There is a consensus among petrol car manufacturers, electric vehicle makers, motorists, and environmental organizations that Australia requires updated car pollution regulations.
The federal government’s consultation on a fuel-efficiency standard revealed widespread support for new laws to limit vehicle emissions, with the majority of nearly 1200 responses endorsing such legislation.
However, agreement on the specifics of these regulations is less clear. Electric car manufacturers, renewable energy firms, and environmental groups are urging swift implementation of these laws, aiming to align Australia with global progress by 2030 and close emission loopholes.
Failure to do so, they argue, will result in high fuel costs for Australian drivers, hinder access to efficient vehicles, and impede the nation’s progress toward its net-zero emissions targets.
On the other hand, some automotive companies support pollution limits but advocate for gradual implementation. They seek extra credit for importing electric cars over hybrids and for enhancing vehicle efficiency. These manufacturers warn that failing to meet these conditions could lead to higher vehicle prices and reduced availability.
The debate between these two sides is expected to continue for months as the government develops models for the laws and assesses their potential impact.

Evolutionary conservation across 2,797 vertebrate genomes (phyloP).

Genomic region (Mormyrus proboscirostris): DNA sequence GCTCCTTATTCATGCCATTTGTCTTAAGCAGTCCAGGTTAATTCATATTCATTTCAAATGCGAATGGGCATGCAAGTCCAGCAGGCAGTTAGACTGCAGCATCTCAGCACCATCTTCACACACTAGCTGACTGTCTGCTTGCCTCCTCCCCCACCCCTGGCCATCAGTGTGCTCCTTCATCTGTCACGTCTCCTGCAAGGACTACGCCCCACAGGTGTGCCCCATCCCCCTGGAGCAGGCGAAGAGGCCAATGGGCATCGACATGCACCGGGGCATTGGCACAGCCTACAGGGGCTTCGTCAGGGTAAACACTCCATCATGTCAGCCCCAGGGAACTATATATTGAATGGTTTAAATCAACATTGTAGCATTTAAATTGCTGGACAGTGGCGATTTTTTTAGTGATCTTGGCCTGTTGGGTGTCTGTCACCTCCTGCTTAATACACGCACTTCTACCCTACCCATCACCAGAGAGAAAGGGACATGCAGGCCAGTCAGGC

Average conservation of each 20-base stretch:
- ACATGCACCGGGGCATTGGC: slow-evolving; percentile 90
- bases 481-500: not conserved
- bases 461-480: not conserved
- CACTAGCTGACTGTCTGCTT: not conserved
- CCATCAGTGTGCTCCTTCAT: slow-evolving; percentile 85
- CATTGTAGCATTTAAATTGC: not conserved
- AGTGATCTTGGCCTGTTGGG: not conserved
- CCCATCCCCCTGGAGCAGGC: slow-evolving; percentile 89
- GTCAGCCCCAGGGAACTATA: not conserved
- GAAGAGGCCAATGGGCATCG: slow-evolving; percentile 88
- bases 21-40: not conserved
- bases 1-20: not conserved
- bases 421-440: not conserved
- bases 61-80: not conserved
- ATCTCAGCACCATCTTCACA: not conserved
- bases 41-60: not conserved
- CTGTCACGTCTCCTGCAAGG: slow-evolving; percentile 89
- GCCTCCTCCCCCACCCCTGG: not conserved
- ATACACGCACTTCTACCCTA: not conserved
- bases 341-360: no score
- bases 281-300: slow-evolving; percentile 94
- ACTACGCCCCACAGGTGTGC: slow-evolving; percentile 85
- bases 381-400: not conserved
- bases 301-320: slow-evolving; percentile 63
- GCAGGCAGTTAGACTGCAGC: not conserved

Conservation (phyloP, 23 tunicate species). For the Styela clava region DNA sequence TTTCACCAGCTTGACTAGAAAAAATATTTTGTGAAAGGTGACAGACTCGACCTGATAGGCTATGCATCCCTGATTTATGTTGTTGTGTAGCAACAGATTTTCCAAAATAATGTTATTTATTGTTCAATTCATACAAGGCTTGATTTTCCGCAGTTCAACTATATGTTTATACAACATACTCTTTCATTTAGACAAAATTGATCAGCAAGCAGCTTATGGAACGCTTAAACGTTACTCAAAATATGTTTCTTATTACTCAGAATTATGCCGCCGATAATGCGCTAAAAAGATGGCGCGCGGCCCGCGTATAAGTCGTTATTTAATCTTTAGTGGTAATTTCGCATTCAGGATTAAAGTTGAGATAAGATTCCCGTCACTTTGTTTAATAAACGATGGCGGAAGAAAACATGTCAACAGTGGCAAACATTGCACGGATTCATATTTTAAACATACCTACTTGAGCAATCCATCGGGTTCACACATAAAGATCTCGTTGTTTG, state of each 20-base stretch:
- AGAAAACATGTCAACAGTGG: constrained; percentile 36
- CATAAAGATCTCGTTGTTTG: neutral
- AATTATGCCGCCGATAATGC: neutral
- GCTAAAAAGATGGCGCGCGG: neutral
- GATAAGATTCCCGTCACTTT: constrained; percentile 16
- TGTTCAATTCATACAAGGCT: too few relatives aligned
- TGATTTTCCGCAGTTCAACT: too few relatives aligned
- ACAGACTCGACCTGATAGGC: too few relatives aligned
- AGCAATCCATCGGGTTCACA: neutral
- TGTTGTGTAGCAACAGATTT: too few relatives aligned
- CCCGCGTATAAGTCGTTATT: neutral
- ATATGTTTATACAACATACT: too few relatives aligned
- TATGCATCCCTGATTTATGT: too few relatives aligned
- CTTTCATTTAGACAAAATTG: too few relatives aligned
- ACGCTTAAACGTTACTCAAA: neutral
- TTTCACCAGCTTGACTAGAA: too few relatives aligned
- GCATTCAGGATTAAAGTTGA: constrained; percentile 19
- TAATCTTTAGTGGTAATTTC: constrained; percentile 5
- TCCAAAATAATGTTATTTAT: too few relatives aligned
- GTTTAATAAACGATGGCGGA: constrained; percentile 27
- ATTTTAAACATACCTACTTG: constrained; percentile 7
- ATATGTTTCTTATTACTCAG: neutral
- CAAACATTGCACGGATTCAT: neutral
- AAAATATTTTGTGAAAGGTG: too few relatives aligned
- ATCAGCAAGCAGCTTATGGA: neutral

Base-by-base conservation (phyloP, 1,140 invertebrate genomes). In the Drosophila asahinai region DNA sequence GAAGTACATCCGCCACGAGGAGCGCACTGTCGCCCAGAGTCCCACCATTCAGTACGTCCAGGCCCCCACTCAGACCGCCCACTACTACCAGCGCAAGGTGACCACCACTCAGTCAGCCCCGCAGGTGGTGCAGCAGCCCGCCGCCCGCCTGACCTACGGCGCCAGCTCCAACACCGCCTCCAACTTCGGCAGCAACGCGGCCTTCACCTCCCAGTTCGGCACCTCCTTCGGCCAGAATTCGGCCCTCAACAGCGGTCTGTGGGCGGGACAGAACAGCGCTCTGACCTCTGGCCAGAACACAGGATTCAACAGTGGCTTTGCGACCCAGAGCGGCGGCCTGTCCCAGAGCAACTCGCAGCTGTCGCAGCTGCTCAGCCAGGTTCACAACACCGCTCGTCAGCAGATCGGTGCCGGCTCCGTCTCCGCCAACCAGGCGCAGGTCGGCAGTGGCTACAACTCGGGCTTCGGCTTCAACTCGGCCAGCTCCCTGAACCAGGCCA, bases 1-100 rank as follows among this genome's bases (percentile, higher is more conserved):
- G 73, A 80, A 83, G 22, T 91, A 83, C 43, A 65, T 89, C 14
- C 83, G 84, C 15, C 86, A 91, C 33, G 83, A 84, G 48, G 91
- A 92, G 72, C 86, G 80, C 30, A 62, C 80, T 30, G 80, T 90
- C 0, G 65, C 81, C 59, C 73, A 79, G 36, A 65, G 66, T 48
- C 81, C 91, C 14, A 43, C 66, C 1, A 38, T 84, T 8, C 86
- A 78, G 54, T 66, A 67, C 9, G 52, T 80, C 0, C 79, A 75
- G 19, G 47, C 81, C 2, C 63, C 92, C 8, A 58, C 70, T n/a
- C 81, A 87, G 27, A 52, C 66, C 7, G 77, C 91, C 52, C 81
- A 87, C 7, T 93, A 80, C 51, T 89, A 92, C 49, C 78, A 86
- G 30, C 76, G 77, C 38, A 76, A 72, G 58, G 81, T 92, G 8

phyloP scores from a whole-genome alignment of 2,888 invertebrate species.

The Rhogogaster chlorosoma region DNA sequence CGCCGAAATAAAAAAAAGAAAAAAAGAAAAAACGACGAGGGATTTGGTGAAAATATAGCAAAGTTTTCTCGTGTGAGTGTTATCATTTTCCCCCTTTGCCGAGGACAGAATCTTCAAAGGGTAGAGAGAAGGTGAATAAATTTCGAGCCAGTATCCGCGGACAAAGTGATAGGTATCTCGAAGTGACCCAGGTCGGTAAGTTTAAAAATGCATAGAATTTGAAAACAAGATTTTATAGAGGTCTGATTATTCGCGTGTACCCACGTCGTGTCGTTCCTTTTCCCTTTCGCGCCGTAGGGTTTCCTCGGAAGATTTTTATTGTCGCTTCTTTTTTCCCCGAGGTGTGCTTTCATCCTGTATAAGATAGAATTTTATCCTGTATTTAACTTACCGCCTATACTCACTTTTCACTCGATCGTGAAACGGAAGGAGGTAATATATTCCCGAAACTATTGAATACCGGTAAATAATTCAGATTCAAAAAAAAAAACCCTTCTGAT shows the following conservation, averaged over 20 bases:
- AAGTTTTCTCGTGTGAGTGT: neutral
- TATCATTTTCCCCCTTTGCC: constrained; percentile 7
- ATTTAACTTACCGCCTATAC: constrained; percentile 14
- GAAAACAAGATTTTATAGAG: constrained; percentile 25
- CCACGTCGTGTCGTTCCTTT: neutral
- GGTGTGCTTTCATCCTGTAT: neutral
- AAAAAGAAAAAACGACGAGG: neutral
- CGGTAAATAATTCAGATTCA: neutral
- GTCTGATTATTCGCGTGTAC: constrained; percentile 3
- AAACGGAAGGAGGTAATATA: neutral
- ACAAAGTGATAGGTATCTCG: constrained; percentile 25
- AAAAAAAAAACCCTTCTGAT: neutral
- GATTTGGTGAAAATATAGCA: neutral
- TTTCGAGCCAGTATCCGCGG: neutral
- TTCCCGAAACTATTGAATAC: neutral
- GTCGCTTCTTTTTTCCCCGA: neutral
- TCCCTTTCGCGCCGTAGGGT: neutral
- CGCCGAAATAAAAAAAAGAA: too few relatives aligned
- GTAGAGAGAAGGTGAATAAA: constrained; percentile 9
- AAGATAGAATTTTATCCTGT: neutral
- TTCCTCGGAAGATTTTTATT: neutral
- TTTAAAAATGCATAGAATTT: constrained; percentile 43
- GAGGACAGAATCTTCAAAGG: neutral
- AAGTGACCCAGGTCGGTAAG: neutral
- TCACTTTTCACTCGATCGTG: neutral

These diverse opinions on Australia’s fuel-efficiency standard were evident in hundreds of submissions released following a six-week consultation period. Once implemented, this standard will set pollution limits for new cars sold in Australia, encouraging manufacturers to balance high-pollution vehicles with low-emission models.
Similar standards are already in place in 85% of the global car market, with Australia, Russia, Indonesia, and Turkey being among the few developed nations yet to establish such limits. However, the specific standards vary from one country to another, with some targeting a transition to electric vehicles by 2035 and others offering incentives for importing electric cars or using environmentally friendly refrigerants in air conditioning systems.
Well-known automakers like Toyota and Mazda, along with motoring and vehicle lobby groups, argue for similar credits in Australia’s standard and gradual introduction of pollution caps to provide time for adjustment.
However, groups such as the Electric Vehicle Council, Australian Electric Vehicle Association, and Greenpeace assert that Australia has already delayed action for too long and advocate for a swift and robust standard.
The Electric Vehicle Council suggests a slow start should only be considered if the standard is introduced next year, and it should only offer “super credits” in exchange for substantial emission reductions.
Climate Council advocacy head Jennifer Rayner argues that Australia needs a strong emission limit with limited credits introduced promptly, citing evidence from other countries that such policies can lead to more affordable and available electric vehicles.
Experts like Swinburne University’s Professor Hussein Dia emphasize the need for rapid change to achieve climate targets, despite anticipated pressure from the car industry on the standard’s provisions and timing.